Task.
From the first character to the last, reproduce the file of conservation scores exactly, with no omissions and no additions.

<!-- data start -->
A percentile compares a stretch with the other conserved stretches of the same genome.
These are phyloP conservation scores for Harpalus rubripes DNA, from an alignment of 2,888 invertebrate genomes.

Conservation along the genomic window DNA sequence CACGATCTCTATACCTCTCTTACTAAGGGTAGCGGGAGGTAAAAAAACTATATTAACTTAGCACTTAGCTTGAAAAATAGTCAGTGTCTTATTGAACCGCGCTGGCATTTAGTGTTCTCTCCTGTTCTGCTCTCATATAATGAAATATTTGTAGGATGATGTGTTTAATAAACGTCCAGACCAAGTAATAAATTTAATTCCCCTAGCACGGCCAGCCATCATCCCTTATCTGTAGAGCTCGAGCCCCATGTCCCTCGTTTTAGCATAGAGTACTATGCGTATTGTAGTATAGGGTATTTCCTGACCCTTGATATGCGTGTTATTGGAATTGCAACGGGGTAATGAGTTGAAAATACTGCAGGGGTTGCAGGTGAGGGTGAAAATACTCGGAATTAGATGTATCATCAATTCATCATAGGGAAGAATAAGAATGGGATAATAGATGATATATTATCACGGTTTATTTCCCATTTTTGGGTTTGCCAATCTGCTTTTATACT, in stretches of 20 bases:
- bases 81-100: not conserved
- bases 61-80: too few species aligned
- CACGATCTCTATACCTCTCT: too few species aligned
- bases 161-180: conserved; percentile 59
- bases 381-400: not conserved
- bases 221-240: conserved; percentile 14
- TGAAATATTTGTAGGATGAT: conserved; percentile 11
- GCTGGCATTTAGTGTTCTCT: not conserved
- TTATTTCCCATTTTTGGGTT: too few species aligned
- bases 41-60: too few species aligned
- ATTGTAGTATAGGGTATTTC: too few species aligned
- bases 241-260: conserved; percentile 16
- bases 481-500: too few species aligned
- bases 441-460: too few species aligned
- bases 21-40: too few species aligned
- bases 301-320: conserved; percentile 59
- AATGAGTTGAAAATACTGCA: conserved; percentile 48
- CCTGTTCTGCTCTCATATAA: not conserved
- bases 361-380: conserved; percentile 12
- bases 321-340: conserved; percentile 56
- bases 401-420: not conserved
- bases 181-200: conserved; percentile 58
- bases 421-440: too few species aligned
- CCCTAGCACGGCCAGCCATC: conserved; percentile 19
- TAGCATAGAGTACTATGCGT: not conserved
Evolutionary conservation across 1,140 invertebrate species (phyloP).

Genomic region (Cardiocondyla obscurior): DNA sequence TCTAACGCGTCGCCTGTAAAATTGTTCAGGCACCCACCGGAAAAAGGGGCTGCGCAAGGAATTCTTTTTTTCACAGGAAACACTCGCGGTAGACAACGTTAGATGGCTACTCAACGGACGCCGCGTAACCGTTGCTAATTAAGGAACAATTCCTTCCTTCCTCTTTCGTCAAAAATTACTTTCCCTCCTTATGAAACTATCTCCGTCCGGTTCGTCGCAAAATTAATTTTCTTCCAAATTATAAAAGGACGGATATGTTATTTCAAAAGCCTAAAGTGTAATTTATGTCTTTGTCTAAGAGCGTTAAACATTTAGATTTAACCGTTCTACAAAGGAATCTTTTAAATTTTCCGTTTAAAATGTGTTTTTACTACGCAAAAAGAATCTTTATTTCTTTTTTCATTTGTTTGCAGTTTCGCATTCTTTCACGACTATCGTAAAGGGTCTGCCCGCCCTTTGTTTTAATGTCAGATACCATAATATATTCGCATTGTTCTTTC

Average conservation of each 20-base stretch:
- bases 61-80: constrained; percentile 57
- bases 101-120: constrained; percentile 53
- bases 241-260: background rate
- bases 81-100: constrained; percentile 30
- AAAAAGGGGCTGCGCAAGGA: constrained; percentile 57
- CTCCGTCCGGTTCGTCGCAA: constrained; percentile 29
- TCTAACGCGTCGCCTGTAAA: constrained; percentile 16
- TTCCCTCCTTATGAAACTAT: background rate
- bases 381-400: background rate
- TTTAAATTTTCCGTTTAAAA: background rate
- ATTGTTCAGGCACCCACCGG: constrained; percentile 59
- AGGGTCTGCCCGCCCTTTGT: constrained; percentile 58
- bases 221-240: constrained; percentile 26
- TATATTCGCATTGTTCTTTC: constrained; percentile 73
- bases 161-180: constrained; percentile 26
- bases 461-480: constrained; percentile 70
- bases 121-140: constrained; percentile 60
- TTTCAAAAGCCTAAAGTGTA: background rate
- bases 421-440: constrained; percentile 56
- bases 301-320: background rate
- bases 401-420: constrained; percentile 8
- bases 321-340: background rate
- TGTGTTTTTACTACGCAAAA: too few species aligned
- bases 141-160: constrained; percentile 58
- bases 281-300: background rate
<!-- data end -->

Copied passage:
A percentile compares a stretch with the other conserved stretches of the same genome.
These are phyloP conservation scores for Harpalus rubripes DNA, from an alignment of 2,888 invertebrate genomes.

Conservation along the genomic window DNA sequence CACGATCTCTATACCTCTCTTACTAAGGGTAGCGGGAGGTAAAAAAACTATATTAACTTAGCACTTAGCTTGAAAAATAGTCAGTGTCTTATTGAACCGCGCTGGCATTTAGTGTTCTCTCCTGTTCTGCTCTCATATAATGAAATATTTGTAGGATGATGTGTTTAATAAACGTCCAGACCAAGTAATAAATTTAATTCCCCTAGCACGGCCAGCCATCATCCCTTATCTGTAGAGCTCGAGCCCCATGTCCCTCGTTTTAGCATAGAGTACTATGCGTATTGTAGTATAGGGTATTTCCTGACCCTTGATATGCGTGTTATTGGAATTGCAACGGGGTAATGAGTTGAAAATACTGCAGGGGTTGCAGGTGAGGGTGAAAATACTCGGAATTAGATGTATCATCAATTCATCATAGGGAAGAATAAGAATGGGATAATAGATGATATATTATCACGGTTTATTTCCCATTTTTGGGTTTGCCAATCTGCTTTTATACT, in stretches of 20 bases:
- bases 81-100: not conserved
- bases 61-80: too few species aligned
- CACGATCTCTATACCTCTCT: too few species aligned
- bases 161-180: conserved; percentile 59
- bases 381-400: not conserved
- bases 221-240: conserved; percentile 14
- TGAAATATTTGTAGGATGAT: conserved; percentile 11
- GCTGGCATTTAGTGTTCTCT: not conserved
- TTATTTCCCATTTTTGGGTT: too few species aligned
- bases 41-60: too few species aligned
- ATTGTAGTATAGGGTATTTC: too few species aligned
- bases 241-260: conserved; percentile 16
- bases 481-500: too few species aligned
- bases 441-460: too few species aligned
- bases 21-40: too few species aligned
- bases 301-320: conserved; percentile 59
- AATGAGTTGAAAATACTGCA: conserved; percentile 48
- CCTGTTCTGCTCTCATATAA: not conserved
- bases 361-380: conserved; percentile 12
- bases 321-340: conserved; percentile 56
- bases 401-420: not conserved
- bases 181-200: conserved; percentile 58
- bases 421-440: too few species aligned
- CCCTAGCACGGCCAGCCATC: conserved; percentile 19
- TAGCATAGAGTACTATGCGT: not conserved
Evolutionary conservation across 1,140 invertebrate species (phyloP).

Genomic region (Cardiocondyla obscurior): DNA sequence TCTAACGCGTCGCCTGTAAAATTGTTCAGGCACCCACCGGAAAAAGGGGCTGCGCAAGGAATTCTTTTTTTCACAGGAAACACTCGCGGTAGACAACGTTAGATGGCTACTCAACGGACGCCGCGTAACCGTTGCTAATTAAGGAACAATTCCTTCCTTCCTCTTTCGTCAAAAATTACTTTCCCTCCTTATGAAACTATCTCCGTCCGGTTCGTCGCAAAATTAATTTTCTTCCAAATTATAAAAGGACGGATATGTTATTTCAAAAGCCTAAAGTGTAATTTATGTCTTTGTCTAAGAGCGTTAAACATTTAGATTTAACCGTTCTACAAAGGAATCTTTTAAATTTTCCGTTTAAAATGTGTTTTTACTACGCAAAAAGAATCTTTATTTCTTTTTTCATTTGTTTGCAGTTTCGCATTCTTTCACGACTATCGTAAAGGGTCTGCCCGCCCTTTGTTTTAATGTCAGATACCATAATATATTCGCATTGTTCTTTC

Average conservation of each 20-base stretch:
- bases 61-80: constrained; percentile 57
- bases 101-120: constrained; percentile 53
- bases 241-260: background rate
- bases 81-100: constrained; percentile 30
- AAAAAGGGGCTGCGCAAGGA: constrained; percentile 57
- CTCCGTCCGGTTCGTCGCAA: constrained; percentile 29
- TCTAACGCGTCGCCTGTAAA: constrained; percentile 16
- TTCCCTCCTTATGAAACTAT: background rate
- bases 381-400: background rate
- TTTAAATTTTCCGTTTAAAA: background rate
- ATTGTTCAGGCACCCACCGG: constrained; percentile 59
- AGGGTCTGCCCGCCCTTTGT: constrained; percentile 58
- bases 221-240: constrained; percentile 26
- TATATTCGCATTGTTCTTTC: constrained; percentile 73
- bases 161-180: constrained; percentile 26
- bases 461-480: constrained; percentile 70
- bases 121-140: constrained; percentile 60
- TTTCAAAAGCCTAAAGTGTA: background rate
- bases 421-440: constrained; percentile 56
- bases 301-320: background rate
- bases 401-420: constrained; percentile 8
- bases 321-340: background rate
- TGTGTTTTTACTACGCAAAA: too few species aligned
- bases 141-160: constrained; percentile 58
- bases 281-300: background rate